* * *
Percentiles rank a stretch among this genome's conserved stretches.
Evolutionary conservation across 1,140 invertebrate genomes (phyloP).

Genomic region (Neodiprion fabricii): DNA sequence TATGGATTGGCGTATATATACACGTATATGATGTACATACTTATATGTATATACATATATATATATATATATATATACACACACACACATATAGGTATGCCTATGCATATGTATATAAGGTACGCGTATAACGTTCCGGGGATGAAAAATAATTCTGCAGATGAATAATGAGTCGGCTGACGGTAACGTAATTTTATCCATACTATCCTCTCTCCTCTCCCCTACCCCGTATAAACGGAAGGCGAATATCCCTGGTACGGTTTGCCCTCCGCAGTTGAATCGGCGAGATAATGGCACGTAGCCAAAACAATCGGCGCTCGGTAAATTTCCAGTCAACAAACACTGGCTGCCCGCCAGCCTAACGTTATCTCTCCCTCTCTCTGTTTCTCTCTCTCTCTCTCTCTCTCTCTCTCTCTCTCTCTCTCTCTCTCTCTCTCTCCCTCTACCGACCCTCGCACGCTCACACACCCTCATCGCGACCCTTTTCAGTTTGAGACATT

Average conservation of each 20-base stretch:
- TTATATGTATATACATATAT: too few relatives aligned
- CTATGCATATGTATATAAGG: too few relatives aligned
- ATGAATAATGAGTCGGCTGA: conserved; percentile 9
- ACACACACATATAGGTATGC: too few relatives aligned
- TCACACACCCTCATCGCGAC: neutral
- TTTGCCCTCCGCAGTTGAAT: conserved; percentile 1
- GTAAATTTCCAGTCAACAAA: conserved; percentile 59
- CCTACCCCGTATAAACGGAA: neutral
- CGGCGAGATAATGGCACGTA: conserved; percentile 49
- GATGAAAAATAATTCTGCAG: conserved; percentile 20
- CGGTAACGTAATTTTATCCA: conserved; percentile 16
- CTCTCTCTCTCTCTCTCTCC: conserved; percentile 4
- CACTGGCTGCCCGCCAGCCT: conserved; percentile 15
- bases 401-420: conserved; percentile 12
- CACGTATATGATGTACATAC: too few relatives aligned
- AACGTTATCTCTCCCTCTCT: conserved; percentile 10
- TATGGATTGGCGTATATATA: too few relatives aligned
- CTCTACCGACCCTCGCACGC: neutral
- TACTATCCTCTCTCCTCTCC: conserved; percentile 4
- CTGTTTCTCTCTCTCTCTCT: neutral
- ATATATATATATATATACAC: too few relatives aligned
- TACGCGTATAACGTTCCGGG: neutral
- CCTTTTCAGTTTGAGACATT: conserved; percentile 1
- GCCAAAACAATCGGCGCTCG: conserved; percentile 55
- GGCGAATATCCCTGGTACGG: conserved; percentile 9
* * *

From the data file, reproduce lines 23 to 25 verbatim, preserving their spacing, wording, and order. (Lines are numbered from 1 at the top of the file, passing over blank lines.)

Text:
- TACTATCCTCTCTCCTCTCC: conserved; percentile 4
- CTGTTTCTCTCTCTCTCTCT: neutral
- ATATATATATATATATACAC: too few relatives aligned